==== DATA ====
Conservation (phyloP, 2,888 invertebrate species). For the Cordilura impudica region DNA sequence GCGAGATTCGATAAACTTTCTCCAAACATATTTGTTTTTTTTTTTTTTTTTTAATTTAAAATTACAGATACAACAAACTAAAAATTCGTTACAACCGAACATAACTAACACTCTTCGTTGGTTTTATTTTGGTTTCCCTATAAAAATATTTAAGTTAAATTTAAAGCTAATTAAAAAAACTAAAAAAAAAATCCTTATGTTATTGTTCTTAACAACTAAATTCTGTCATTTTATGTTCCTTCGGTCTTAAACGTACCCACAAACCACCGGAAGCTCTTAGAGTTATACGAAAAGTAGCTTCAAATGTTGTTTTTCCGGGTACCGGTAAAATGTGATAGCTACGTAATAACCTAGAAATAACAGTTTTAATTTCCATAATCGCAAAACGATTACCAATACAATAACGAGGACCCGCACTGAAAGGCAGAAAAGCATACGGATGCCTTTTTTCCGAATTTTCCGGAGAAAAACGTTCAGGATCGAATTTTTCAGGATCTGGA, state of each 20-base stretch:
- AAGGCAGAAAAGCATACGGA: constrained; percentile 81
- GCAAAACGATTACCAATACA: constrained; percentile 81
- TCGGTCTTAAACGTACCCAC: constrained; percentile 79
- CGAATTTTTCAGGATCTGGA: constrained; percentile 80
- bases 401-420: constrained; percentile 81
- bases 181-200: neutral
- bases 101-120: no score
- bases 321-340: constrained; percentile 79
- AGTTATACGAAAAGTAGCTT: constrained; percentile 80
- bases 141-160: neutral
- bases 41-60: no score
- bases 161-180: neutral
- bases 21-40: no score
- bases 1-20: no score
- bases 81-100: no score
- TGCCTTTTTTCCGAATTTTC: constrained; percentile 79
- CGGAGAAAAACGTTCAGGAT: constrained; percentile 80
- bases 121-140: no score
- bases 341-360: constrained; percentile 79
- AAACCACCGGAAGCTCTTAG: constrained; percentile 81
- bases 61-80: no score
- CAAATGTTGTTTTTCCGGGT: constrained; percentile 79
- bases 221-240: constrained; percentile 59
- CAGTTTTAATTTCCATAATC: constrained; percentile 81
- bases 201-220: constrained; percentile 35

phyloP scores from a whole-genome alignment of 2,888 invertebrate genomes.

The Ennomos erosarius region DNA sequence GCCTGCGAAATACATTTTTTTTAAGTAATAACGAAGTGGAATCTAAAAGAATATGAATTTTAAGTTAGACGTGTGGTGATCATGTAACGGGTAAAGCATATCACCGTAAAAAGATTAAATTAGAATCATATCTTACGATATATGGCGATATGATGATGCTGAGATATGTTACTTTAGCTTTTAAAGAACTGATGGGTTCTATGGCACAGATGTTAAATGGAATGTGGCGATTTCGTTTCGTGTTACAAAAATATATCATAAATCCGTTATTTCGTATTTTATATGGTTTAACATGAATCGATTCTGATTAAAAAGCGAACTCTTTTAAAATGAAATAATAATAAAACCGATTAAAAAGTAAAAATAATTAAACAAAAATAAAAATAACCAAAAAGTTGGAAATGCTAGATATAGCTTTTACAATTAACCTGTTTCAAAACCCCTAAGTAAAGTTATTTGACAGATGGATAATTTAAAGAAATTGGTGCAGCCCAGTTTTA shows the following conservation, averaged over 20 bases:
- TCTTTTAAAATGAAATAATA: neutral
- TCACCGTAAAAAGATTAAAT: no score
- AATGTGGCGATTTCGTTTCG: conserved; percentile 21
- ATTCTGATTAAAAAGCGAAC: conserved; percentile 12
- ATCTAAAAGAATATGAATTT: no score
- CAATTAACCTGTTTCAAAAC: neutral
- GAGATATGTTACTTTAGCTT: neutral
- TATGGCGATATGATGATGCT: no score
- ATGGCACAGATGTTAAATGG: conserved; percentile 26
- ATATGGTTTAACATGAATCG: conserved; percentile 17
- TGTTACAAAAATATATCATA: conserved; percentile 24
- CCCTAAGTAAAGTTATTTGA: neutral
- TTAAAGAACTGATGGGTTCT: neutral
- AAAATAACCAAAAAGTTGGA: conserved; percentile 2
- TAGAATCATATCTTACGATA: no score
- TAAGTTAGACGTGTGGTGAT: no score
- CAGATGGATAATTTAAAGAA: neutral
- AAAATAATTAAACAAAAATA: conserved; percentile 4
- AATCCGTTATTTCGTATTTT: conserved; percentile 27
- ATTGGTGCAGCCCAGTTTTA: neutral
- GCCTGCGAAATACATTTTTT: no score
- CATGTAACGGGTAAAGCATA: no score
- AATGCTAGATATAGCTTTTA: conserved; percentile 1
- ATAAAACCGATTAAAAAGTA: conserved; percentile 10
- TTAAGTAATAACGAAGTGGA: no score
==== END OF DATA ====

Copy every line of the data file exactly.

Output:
Conservation (phyloP, 2,888 invertebrate species). For the Cordilura impudica region DNA sequence GCGAGATTCGATAAACTTTCTCCAAACATATTTGTTTTTTTTTTTTTTTTTTAATTTAAAATTACAGATACAACAAACTAAAAATTCGTTACAACCGAACATAACTAACACTCTTCGTTGGTTTTATTTTGGTTTCCCTATAAAAATATTTAAGTTAAATTTAAAGCTAATTAAAAAAACTAAAAAAAAAATCCTTATGTTATTGTTCTTAACAACTAAATTCTGTCATTTTATGTTCCTTCGGTCTTAAACGTACCCACAAACCACCGGAAGCTCTTAGAGTTATACGAAAAGTAGCTTCAAATGTTGTTTTTCCGGGTACCGGTAAAATGTGATAGCTACGTAATAACCTAGAAATAACAGTTTTAATTTCCATAATCGCAAAACGATTACCAATACAATAACGAGGACCCGCACTGAAAGGCAGAAAAGCATACGGATGCCTTTTTTCCGAATTTTCCGGAGAAAAACGTTCAGGATCGAATTTTTCAGGATCTGGA, state of each 20-base stretch:
- AAGGCAGAAAAGCATACGGA: constrained; percentile 81
- GCAAAACGATTACCAATACA: constrained; percentile 81
- TCGGTCTTAAACGTACCCAC: constrained; percentile 79
- CGAATTTTTCAGGATCTGGA: constrained; percentile 80
- bases 401-420: constrained; percentile 81
- bases 181-200: neutral
- bases 101-120: no score
- bases 321-340: constrained; percentile 79
- AGTTATACGAAAAGTAGCTT: constrained; percentile 80
- bases 141-160: neutral
- bases 41-60: no score
- bases 161-180: neutral
- bases 21-40: no score
- bases 1-20: no score
- bases 81-100: no score
- TGCCTTTTTTCCGAATTTTC: constrained; percentile 79
- CGGAGAAAAACGTTCAGGAT: constrained; percentile 80
- bases 121-140: no score
- bases 341-360: constrained; percentile 79
- AAACCACCGGAAGCTCTTAG: constrained; percentile 81
- bases 61-80: no score
- CAAATGTTGTTTTTCCGGGT: constrained; percentile 79
- bases 221-240: constrained; percentile 59
- CAGTTTTAATTTCCATAATC: constrained; percentile 81
- bases 201-220: constrained; percentile 35

phyloP scores from a whole-genome alignment of 2,888 invertebrate genomes.

The Ennomos erosarius region DNA sequence GCCTGCGAAATACATTTTTTTTAAGTAATAACGAAGTGGAATCTAAAAGAATATGAATTTTAAGTTAGACGTGTGGTGATCATGTAACGGGTAAAGCATATCACCGTAAAAAGATTAAATTAGAATCATATCTTACGATATATGGCGATATGATGATGCTGAGATATGTTACTTTAGCTTTTAAAGAACTGATGGGTTCTATGGCACAGATGTTAAATGGAATGTGGCGATTTCGTTTCGTGTTACAAAAATATATCATAAATCCGTTATTTCGTATTTTATATGGTTTAACATGAATCGATTCTGATTAAAAAGCGAACTCTTTTAAAATGAAATAATAATAAAACCGATTAAAAAGTAAAAATAATTAAACAAAAATAAAAATAACCAAAAAGTTGGAAATGCTAGATATAGCTTTTACAATTAACCTGTTTCAAAACCCCTAAGTAAAGTTATTTGACAGATGGATAATTTAAAGAAATTGGTGCAGCCCAGTTTTA shows the following conservation, averaged over 20 bases:
- TCTTTTAAAATGAAATAATA: neutral
- TCACCGTAAAAAGATTAAAT: no score
- AATGTGGCGATTTCGTTTCG: conserved; percentile 21
- ATTCTGATTAAAAAGCGAAC: conserved; percentile 12
- ATCTAAAAGAATATGAATTT: no score
- CAATTAACCTGTTTCAAAAC: neutral
- GAGATATGTTACTTTAGCTT: neutral
- TATGGCGATATGATGATGCT: no score
- ATGGCACAGATGTTAAATGG: conserved; percentile 26
- ATATGGTTTAACATGAATCG: conserved; percentile 17
- TGTTACAAAAATATATCATA: conserved; percentile 24
- CCCTAAGTAAAGTTATTTGA: neutral
- TTAAAGAACTGATGGGTTCT: neutral
- AAAATAACCAAAAAGTTGGA: conserved; percentile 2
- TAGAATCATATCTTACGATA: no score
- TAAGTTAGACGTGTGGTGAT: no score
- CAGATGGATAATTTAAAGAA: neutral
- AAAATAATTAAACAAAAATA: conserved; percentile 4
- AATCCGTTATTTCGTATTTT: conserved; percentile 27
- ATTGGTGCAGCCCAGTTTTA: neutral
- GCCTGCGAAATACATTTTTT: no score
- CATGTAACGGGTAAAGCATA: no score
- AATGCTAGATATAGCTTTTA: conserved; percentile 1
- ATAAAACCGATTAAAAAGTA: conserved; percentile 10
- TTAAGTAATAACGAAGTGGA: no score